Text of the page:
요약Market Access Approach to Urban Growth / Yoon Sang Moon
This paper studies urban growth in Korean cities. First, I document that population growth patterns change over time and that the current population distribution supports random urban growth. I confirm two empirical laws—Zipf’s law and Gibrat’s law—both of which hold in the period of 1995-2015, but do not hold in the earlier period of 1975-1995. Second, I find a systematic employment growth pattern of Korean cities in spite of the random population growth. I examine market access effects on employment growth. Market access, a geographical advantage, has a significant influence on urban employment growth. The market access effect is higher in the Seoul metropolitan area than in the rest of the country. This effect is stronger on employment growth in the manufacturing industry compared to employment growth in the service industry. These results are robust with various checks (e.g., different definitions of urban areas). The results here suggest that policymakers should consider geographical characteristics when they make policy decisions with respect to regional development.
Do Patents Lead to an Increase in Firm Value? Evidence from Korea / Jangwook Lee
Patents are widely used in the literature as a measure of firm-level innovation. It is regarded that patents improve a firm’s operational environment and ultimately increase the value of the firm. However, the relationship between patents and firm value in Korea is under-explored in the literature due to the difficulty of constructing datasets. This paper examines whether patents in Korea increase the market value of a firm. To do this, I exploit novel data on firm-level patents and financial information of all listed Korean companies during the period of 1993-2015 and estimate the non-linear production-function type of Tobin’s q equations on R&D, patents, and citations. Surprisingly, I find that patents and citations are weakly associated with firm value, while R&D is strongly associated with an increase in firm value. These results direct imply that policymakers in Korea should enhance patenting incentives to encourage firms to innovate.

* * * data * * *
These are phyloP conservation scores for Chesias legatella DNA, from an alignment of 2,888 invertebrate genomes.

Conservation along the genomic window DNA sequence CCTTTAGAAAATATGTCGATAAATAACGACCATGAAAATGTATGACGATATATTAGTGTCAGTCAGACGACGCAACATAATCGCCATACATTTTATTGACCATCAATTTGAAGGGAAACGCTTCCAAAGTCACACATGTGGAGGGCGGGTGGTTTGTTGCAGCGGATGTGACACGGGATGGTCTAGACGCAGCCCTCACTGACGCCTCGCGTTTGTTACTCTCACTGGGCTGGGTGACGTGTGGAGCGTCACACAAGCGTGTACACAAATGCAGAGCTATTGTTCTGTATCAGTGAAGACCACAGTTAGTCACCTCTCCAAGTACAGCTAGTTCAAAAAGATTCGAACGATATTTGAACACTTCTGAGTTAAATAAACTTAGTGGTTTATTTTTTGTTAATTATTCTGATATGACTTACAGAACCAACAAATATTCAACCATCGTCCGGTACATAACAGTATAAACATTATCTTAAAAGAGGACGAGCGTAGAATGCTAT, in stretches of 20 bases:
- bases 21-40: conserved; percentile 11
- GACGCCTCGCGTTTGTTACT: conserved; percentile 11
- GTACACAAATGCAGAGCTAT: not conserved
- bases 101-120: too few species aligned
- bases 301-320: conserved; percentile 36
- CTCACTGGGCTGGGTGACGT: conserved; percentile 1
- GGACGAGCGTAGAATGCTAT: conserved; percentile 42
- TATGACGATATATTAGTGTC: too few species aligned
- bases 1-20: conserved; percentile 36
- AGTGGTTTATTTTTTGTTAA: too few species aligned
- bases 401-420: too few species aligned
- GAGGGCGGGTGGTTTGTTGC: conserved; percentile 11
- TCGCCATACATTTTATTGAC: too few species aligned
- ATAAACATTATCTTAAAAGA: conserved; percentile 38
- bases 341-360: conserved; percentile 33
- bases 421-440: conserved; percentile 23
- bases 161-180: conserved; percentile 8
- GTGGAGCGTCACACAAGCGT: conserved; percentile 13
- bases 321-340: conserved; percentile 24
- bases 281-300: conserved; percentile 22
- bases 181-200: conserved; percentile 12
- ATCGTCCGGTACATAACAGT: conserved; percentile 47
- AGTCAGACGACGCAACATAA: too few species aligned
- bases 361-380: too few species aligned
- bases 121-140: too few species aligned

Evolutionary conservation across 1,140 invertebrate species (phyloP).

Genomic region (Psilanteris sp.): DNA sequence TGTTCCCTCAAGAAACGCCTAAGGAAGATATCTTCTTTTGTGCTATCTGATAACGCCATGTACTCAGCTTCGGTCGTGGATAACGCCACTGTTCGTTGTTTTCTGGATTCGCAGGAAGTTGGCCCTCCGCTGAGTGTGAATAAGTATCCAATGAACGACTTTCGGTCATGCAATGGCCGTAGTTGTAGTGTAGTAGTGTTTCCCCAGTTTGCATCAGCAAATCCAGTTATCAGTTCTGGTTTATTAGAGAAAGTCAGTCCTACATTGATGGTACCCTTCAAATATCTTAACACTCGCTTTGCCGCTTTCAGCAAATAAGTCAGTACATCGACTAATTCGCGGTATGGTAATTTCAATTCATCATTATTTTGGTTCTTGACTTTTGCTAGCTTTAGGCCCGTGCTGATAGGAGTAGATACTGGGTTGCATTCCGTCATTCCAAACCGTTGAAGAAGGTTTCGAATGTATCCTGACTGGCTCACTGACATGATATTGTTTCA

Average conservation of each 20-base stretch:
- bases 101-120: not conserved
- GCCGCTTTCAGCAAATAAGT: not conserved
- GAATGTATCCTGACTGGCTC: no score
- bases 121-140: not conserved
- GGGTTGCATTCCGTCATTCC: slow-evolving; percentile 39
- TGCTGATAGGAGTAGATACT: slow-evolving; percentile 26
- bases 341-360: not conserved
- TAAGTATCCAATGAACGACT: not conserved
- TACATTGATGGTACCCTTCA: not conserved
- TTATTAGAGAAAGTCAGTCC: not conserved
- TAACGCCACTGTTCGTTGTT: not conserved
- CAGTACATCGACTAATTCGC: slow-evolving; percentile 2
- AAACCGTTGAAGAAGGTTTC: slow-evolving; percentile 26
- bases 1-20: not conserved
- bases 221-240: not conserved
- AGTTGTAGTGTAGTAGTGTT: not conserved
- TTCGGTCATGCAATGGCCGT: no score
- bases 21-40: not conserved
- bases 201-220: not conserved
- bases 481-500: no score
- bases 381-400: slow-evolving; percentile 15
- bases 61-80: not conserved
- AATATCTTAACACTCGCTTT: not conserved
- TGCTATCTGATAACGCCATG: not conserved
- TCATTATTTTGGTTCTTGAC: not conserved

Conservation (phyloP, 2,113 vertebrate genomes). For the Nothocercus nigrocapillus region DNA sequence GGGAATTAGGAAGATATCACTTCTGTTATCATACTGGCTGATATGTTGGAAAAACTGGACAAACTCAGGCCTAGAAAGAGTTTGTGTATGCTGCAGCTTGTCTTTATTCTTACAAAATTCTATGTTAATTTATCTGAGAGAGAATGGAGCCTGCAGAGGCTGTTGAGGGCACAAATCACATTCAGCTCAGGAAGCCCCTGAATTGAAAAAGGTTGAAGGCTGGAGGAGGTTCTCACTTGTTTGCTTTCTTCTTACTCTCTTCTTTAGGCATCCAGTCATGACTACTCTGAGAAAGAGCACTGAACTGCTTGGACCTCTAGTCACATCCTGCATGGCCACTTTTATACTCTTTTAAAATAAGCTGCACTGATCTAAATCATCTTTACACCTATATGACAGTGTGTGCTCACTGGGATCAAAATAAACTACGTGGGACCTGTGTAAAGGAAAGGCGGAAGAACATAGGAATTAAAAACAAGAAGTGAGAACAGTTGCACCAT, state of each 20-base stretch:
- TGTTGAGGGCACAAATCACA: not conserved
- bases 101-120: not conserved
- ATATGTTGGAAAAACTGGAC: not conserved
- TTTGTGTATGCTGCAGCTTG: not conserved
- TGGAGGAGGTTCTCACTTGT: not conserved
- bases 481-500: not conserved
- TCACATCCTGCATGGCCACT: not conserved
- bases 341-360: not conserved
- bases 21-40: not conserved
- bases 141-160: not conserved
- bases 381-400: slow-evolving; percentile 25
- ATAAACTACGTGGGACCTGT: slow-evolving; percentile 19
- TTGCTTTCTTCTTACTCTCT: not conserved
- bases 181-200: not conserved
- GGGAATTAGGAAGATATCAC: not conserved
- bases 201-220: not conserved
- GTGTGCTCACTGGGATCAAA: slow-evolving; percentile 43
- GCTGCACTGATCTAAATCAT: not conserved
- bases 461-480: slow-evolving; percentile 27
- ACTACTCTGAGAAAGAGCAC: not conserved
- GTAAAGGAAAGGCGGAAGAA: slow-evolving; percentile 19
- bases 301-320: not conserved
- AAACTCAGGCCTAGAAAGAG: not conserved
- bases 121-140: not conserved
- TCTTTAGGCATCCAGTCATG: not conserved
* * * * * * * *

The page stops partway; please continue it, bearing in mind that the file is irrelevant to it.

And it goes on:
Disability and Occupational Labor Transitions:Evidence from South Korea / Serena Rhee
We examine how certain occupational physical requirements affect labor transitions of disabled workers by exploiting a unique feature of South Korean Disability Insurance (DI), where award rules are based solely on an applicant’s medical condition, independent of his previous occupations. We estimate the labor market response to a health shock by constructing a physical intensity measure from O*NET and applying it to longitudinal South Korean household panel data. Our results suggest that health shocks initially lead to a 14 to 20 percent drop in employment and that this effect is greater for workers who previously held physically demanding occupations. Those who remain part of the labor market exhibit higher occupational mobility toward less physically demanding jobs. These findings imply that the magnitudes of income risks associated with health shocks vary depending on occupational and skill characteristics.